Atlanta Department Takes Hybrid Approach to AMR
The City of Atlanta Department of Watershed Management had been reading meters using a fully manual process, with readers having to lift each lid on site.
The City of Atlanta Department of Watershed Management had been reading meters using a fully manual process, with readers having to lift each lid on site. The billing cycle required an entire month to read the meters of roughly 150,000 water service customers in the metropolitan Atlanta area and unincorporated rural areas of Fulton County.
Atlanta Commissioner Rob Hunter speaks during the kickoff of Atlanta’s “ATL Read” campaign.
Aside from the need for time and labor savings, other factors contributed to the department’s move to automation. According to Sylvia Glover, Water Utility Manager for the department’s AMR division, safety was a major concern, particularly in certain metropolitan areas. And with 95-98 percent of residential meters at the curbside, not only was vehicle traffic an issue but so was accessibility, since meter boxes were often covered with leaves, dirt or debris from new construction.
Based on a business case, the city determined it was in its best interest to move to an automated meter reading (AMR) system.
“We looked at the return on investment of having people on the ground reading each meter versus an automated or mobile AMR solution – it was a no-brainer,” said Ron Booth, Vice President and Principal Management Consultant for CH2M Hill Consulting. “The difference in terms of gasoline, vehicle maintenance, and labor quickly led us to a decision.”
Safety and accessibility came into play with larger commercial accounts too. Readers often had to remove huge concrete lids and climb down into deep, confined vaults.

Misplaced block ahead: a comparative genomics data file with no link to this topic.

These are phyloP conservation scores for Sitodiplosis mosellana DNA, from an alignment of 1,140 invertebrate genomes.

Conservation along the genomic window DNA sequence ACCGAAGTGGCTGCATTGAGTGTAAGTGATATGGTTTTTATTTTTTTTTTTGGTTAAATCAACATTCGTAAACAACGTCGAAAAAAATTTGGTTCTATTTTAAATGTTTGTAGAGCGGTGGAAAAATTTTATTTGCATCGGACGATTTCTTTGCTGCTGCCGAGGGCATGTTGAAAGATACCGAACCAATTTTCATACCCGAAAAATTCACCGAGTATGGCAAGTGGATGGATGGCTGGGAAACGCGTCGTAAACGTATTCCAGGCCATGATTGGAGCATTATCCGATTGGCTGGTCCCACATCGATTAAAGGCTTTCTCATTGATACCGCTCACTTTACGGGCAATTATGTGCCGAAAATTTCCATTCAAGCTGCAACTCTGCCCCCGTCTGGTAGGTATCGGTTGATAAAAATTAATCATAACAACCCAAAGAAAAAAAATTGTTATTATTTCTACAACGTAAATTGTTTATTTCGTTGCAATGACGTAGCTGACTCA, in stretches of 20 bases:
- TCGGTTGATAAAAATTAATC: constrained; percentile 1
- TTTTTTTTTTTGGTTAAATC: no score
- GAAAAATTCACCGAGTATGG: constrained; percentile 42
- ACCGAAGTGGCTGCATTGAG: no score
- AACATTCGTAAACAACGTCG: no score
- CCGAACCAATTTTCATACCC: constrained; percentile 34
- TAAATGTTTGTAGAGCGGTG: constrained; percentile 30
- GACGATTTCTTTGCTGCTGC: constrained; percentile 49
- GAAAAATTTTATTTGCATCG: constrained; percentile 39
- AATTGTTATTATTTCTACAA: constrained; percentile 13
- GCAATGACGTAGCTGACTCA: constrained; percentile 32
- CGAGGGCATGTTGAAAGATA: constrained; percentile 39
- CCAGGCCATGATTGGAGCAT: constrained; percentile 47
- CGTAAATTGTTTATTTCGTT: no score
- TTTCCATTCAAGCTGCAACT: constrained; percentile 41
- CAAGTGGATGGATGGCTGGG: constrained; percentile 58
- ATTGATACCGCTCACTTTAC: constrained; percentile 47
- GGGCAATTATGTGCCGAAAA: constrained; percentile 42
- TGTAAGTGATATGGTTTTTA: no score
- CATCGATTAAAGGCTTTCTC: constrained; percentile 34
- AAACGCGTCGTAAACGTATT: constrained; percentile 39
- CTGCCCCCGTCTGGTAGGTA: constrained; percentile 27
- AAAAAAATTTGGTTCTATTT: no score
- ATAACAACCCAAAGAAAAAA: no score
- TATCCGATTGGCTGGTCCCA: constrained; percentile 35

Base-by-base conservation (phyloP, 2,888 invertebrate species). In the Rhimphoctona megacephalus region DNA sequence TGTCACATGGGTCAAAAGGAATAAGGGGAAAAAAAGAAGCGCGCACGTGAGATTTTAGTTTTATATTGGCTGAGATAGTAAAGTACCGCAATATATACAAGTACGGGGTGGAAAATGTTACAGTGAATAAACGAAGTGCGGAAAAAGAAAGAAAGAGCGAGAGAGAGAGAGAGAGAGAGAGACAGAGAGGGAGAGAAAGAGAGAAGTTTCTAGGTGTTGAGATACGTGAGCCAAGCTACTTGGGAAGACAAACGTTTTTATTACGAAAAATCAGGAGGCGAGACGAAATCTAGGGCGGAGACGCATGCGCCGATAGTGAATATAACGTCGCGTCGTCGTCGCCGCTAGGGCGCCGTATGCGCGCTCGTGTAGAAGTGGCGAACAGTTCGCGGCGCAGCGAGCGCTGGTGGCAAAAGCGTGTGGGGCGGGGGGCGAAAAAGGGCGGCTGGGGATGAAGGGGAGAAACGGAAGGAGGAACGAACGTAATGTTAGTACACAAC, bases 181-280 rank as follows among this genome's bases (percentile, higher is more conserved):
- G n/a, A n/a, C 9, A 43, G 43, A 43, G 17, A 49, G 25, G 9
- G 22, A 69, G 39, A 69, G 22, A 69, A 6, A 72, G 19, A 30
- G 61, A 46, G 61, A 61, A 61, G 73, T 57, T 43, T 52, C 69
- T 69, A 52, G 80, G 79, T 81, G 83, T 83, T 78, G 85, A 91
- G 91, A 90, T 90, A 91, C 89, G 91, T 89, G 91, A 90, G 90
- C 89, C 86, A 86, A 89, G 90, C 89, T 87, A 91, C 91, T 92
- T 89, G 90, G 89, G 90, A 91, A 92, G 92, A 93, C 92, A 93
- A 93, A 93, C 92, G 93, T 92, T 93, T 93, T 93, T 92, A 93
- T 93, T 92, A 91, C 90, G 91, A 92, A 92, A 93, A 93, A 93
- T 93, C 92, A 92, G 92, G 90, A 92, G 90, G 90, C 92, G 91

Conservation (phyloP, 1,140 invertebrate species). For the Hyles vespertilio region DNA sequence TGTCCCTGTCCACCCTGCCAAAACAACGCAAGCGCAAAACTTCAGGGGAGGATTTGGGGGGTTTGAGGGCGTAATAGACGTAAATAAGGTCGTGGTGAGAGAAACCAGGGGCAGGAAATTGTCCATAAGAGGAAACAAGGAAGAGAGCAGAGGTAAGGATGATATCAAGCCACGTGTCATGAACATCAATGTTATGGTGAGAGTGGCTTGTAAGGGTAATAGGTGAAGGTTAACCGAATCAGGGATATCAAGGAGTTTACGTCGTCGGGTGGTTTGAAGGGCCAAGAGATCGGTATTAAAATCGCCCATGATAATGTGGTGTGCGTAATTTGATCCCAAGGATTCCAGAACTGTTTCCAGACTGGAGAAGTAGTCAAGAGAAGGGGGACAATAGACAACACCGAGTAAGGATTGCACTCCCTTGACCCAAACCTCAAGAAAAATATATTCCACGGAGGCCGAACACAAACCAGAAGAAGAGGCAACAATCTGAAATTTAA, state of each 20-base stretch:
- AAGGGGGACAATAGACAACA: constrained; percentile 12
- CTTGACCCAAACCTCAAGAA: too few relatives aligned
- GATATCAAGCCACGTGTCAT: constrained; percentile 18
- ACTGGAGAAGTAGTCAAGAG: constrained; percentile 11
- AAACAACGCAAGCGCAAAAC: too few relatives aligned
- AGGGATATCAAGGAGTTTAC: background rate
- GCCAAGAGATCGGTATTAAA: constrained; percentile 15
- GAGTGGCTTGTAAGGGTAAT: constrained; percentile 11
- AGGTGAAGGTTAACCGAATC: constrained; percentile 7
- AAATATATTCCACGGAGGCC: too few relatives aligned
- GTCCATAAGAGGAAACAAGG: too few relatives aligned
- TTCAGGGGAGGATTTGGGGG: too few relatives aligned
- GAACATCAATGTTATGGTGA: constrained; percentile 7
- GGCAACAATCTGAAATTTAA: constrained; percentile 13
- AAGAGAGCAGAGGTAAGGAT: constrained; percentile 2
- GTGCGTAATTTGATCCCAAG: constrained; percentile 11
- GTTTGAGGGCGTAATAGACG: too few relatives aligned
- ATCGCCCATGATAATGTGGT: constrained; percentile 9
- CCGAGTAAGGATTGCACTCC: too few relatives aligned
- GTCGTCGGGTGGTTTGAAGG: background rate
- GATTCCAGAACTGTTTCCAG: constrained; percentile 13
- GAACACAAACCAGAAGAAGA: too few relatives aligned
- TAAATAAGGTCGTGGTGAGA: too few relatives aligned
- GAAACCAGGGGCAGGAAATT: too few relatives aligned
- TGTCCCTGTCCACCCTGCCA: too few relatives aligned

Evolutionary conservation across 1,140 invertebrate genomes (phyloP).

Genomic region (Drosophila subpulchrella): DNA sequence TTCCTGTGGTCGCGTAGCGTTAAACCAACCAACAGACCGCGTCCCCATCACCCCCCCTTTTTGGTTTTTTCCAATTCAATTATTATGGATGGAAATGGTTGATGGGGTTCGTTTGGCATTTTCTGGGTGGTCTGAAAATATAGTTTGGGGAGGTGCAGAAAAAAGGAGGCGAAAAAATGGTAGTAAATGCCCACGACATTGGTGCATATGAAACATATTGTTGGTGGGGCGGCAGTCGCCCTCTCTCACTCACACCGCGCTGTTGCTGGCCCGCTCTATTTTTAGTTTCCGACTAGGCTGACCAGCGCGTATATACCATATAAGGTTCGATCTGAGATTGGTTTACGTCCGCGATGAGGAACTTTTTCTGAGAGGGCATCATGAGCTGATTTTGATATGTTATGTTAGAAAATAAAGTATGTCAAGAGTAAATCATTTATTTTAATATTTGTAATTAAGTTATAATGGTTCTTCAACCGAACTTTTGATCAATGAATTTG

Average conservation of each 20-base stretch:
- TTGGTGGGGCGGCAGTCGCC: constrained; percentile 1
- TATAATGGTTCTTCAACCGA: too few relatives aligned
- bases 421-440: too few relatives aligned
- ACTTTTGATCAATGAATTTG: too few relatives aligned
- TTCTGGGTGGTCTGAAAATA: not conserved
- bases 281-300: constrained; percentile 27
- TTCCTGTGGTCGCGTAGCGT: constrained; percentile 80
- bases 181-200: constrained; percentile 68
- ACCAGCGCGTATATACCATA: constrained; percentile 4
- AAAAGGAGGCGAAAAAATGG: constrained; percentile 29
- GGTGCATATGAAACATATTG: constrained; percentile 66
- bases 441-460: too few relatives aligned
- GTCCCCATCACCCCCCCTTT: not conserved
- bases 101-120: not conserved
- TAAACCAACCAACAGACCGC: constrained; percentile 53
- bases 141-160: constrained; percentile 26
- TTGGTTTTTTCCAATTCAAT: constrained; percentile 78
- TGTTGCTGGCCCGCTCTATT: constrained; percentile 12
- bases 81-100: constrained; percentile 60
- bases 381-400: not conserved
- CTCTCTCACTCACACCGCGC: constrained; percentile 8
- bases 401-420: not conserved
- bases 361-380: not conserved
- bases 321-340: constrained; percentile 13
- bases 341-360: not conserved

“A lot of those meters, especially the ones with large lids, required estimation,” Booth said.
The vaults on the Hartsfield International Airport runway were among the worst, periodically filling with rainwater runoff and needing to be pumped out – while the readers underwent a rigorous security check to access the area.
The department began evaluating vendors to solve these problems: It sent out requests for proposal, invited vendors to present, and conducted field site visits in Washington D.C.; Aiken, SC; and Montgomery, AL.
K&V Automation, an installation and project management contractor, submitted two proposals for an ARB® Utility Management System™ from Neptune Technology Group. One proposal was for a fully mobile solution and the other for a hybrid solution. The department selected the hybrid approach, as it offered both a mobile and a targeted fixed network solution that could be tailored to meet the needs of the application.
Glover took the entire team to Tallassee to tour the Neptune factory.
The Atlanta AMR Project Team.
“[It] was good to see how [the System components] are made, to see the quality control that’s in place, everything from the meters to the dials on the meter face,” she said.
The project started in December 2006. K&V installed ProRead registers with R900® radio frequency transmitters, MRX920™ data collectors for mobile reads, CE5320X handhelds for the walk-by reads, EZGate™ II (R900® GPRS Gateway) data collectors for the targeted fixed reads, and Equinox™ meter reading software. All the meter reading is transferred through an interface to the department’s billing system. Approximately 41,000-42,000 meters were installed as of March 2008.